HoGo Document Protection: 10 Questions w/ Digital Privacy Expert John Sileo

By Mike Spinney, HoGo (Document Protection Simplified)

John Sileo is a kindred spirit when it comes to fighting the good fight against data breach and identity theft. I met John about seven years ago when we were both part of a joint project to raise awareness over the issue of physical document protection and we’ve been friends ever since. I admire what John does to help make people more aware of their personal risk and take steps to prevent identify theft. A two-time victim of identify theft, John has refused to wallow in his victimization and instead has become a privacy expert in his own right and taken his powerful, personal message to audiences around the world raising identity theft prevention awareness as one of the issues premiere speakers.

In addition to keynote speaking and his video series, Burning Questions, John is a frequent media source for stories about privacy and identity theft. He was in my area last month for to give a series of keynote presentations for the University of Massachusetts’ privacy awareness program so I took the opportunity to meet with John and ask him ten questions about his work and the issue of data privacy and information protection.

HoGo:  Your personal ID theft story is not uncommon. Is there anything that might have caused you to take better care of your personal information prior to your first experience? Continue Reading…

Privacy Means Profit: Lock Your Business Docs

The following is an excerpt from John’s latest book Privacy Means Profit. To learn more and to purchase the book, visit our website www.ThinkLikeASpy.com.

Locking up sensitive documents is one of the most important and underutilized ways to protect company data. Of the individuals surveyed by the Ponemon Institute, 56 percent state that over 50 percent of their company’s sensitive or confidential information is contained within paper documents. Since 49 percent of all breaches involved paper, locking up what cannot be eliminated or destroyed is essential. To get you firmly into the business mind-set of thinking like a spy, start with this simple three-step classification process:

1. Classification: Set up a classification scheme. For example, you might have four levels of access: public, internal, classified, and top secret.

  • Public documents are the only documents meant to be seen by outsiders (the public). This might include sales and marketing materials, websites, public filings, and the like.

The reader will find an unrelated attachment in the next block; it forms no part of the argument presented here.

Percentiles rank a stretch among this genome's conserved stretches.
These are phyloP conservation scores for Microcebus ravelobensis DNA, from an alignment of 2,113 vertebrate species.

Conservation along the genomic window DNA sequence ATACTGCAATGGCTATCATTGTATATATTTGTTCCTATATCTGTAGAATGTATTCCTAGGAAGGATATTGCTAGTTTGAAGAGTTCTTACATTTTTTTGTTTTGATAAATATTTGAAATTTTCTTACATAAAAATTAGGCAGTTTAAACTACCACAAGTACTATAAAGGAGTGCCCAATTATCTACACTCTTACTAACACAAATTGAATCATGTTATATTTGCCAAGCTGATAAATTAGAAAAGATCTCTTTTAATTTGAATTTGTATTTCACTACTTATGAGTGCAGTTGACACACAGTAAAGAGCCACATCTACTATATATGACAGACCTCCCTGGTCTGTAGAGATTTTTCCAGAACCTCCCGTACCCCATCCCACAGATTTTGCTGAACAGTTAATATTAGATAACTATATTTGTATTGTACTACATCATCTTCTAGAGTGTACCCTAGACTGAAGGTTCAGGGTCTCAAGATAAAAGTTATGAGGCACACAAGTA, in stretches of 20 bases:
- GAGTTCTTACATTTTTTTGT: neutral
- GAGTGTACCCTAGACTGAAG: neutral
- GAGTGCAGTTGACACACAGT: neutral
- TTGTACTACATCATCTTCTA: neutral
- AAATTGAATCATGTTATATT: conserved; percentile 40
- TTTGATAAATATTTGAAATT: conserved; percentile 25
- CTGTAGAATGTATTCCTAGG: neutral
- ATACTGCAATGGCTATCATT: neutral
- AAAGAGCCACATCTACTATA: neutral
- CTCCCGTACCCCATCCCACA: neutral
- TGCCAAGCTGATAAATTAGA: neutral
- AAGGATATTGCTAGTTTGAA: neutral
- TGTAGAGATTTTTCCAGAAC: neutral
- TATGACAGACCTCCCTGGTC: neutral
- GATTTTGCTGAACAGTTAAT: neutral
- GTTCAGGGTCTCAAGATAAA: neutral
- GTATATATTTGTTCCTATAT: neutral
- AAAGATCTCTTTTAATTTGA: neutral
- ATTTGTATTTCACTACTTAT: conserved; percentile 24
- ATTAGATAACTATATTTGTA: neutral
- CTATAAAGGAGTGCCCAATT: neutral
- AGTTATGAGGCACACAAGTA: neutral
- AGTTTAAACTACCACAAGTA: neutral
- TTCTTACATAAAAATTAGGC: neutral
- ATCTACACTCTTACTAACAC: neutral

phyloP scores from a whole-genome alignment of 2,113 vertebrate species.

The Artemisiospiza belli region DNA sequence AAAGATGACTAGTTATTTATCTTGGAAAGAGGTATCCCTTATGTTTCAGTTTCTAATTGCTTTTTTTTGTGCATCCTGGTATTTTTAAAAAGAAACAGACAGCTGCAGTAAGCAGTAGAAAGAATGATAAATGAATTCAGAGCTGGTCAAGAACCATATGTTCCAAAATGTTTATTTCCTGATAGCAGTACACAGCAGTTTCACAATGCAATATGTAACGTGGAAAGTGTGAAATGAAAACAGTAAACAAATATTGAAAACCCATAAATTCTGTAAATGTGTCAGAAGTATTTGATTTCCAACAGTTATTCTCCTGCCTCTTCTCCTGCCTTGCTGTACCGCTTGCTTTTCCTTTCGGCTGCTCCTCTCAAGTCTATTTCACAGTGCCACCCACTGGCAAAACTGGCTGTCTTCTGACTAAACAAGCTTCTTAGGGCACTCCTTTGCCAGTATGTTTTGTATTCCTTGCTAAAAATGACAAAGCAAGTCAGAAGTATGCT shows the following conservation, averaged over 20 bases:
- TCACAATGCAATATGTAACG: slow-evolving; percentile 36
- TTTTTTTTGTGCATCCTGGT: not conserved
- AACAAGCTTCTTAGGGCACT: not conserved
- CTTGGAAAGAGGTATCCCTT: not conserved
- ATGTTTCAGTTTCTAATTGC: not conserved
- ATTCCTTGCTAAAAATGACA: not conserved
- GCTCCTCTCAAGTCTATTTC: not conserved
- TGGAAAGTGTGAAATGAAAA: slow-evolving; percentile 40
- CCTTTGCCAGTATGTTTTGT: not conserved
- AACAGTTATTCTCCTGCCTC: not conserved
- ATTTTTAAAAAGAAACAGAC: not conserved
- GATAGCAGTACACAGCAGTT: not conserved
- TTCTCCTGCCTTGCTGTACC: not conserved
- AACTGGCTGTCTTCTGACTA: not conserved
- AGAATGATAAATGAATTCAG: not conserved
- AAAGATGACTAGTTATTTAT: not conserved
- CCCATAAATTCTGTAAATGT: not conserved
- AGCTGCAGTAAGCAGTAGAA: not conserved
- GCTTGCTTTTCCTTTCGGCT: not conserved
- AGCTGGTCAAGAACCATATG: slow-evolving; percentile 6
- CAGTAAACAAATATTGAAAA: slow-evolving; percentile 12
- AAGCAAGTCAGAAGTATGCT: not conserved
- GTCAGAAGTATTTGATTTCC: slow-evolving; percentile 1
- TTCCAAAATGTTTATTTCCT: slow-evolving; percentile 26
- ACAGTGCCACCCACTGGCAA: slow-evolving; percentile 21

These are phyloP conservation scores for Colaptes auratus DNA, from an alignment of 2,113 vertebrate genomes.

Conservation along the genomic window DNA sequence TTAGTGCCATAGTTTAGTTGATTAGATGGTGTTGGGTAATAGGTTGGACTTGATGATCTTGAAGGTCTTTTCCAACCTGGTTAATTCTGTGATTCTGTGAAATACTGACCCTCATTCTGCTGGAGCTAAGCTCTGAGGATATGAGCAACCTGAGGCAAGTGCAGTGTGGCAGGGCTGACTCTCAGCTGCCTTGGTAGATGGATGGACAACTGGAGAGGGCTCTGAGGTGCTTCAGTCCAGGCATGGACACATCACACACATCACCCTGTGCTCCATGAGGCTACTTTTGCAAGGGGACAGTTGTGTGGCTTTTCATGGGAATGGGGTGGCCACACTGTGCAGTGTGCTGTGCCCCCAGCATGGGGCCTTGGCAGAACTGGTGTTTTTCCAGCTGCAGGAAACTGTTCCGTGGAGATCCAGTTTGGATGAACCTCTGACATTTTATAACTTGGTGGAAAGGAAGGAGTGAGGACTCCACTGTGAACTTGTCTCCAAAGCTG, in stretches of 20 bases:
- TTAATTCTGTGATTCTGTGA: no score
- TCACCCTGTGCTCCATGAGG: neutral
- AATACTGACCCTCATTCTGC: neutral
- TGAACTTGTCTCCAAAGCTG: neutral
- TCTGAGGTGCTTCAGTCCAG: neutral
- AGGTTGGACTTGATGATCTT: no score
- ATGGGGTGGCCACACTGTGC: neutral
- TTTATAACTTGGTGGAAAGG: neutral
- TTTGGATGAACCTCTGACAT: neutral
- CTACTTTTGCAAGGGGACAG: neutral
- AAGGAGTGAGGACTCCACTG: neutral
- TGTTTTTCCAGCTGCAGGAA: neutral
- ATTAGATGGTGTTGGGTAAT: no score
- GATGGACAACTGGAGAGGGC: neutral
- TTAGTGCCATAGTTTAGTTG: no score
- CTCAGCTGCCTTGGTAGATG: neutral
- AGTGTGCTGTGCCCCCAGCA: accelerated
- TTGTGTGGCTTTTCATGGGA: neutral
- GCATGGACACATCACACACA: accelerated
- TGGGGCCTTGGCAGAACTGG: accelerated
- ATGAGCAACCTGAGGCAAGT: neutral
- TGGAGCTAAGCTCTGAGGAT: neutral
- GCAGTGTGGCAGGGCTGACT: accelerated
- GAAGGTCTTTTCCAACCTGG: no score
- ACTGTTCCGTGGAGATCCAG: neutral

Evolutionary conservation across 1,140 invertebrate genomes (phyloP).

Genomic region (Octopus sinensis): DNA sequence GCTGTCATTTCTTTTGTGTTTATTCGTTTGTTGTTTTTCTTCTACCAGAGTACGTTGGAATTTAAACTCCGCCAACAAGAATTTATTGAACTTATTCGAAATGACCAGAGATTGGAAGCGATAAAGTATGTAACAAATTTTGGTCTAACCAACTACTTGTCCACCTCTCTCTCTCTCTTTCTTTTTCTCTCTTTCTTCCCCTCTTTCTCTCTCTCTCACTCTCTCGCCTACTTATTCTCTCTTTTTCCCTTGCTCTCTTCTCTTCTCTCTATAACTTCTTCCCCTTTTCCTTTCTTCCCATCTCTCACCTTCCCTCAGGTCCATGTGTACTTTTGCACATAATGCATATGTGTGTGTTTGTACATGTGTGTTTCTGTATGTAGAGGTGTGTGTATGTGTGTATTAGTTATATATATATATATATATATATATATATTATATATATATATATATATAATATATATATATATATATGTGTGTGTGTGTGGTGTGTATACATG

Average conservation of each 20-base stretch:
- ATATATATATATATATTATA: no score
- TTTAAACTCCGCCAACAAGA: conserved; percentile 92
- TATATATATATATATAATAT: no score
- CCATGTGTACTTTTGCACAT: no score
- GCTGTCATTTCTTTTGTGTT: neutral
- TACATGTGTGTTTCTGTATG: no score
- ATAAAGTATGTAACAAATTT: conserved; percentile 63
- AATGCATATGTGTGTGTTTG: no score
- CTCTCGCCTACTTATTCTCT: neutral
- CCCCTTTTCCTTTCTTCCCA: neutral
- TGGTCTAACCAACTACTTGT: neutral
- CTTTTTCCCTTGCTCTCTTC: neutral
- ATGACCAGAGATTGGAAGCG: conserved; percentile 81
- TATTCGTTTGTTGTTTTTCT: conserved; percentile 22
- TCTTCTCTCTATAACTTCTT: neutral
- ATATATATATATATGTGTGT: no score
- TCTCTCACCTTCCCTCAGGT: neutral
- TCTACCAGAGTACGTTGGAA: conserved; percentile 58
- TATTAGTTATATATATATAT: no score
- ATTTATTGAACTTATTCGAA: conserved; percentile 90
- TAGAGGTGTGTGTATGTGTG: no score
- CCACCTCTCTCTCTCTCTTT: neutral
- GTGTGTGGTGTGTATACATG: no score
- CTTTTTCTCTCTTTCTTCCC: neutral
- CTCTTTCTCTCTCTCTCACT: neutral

• Internal documents are those appropriate for employees of the company to see, but inappropriate for outsiders. These are generally not high-risk documents, still it’s better to keep them confidential, just in case.
  • Classified documents are a security risk if the wrong people see them, either internally or externally. Only certain employees and executives would have access to these documents (see step 2). Classified documents might include human resource files,customer lists, product development papers, department financials, strategy frameworks, and so on.
  • Top secret documents are those meant for only a small number of very carefully vetted people at the company. Top secret documents tend to include trade secrets (e.g., the recipe for Coke), intellectual capital, merger and acquisition data, and proprietary financials.

2. User-level Access: Set up a system of locking that grants only qualified individuals access to the corresponding level of confidentiality. Continue Reading….

Privacy Means Profit

Prevent Identity Theft and Secure You and Your Bottom Line

“This book builds a bridge between good personal privacy habits (protect your wallet, online banking, trash, etc.) with the skills and motivation to protect workplace data (bulletproof your laptop, server, hiring policies, etc.).”

In Privacy Means Profit, John Sileo demonstrates how to keep data theft from destroying your bottom line, both personally and professionally. In addition to sharing his gripping tale of losing $300,000 and his business to data breach, John writes about the risks posed by social media, travel theft, workplace identity theft, and how to keep it from happening to you and your business.

Secure Document Storage

SentrySafe Fire Safes

A majority of our most valuable identity documents (passports, birth and death certificates, wills, trusts, deeds, brokerage information, passwords, health records, etc.) are exposed to identity theft (and natural disasters, such as fire and floods) as they sit in unlocked filing cabinets, banking boxes in the basement, office drawers or out in the open, on our desks. I spend an entire chapter in Privacy Means Profit talking about which documents to lock up, which to destroy and which to stop at the source. To complicate matters, the problem of data theft goes beyond paper documents to digital media. More than ever we need to be concerned with the physical protection of hard drives, cell phones, thumb drives, CDs and DVDs with sensitive personal or business data on them. Read more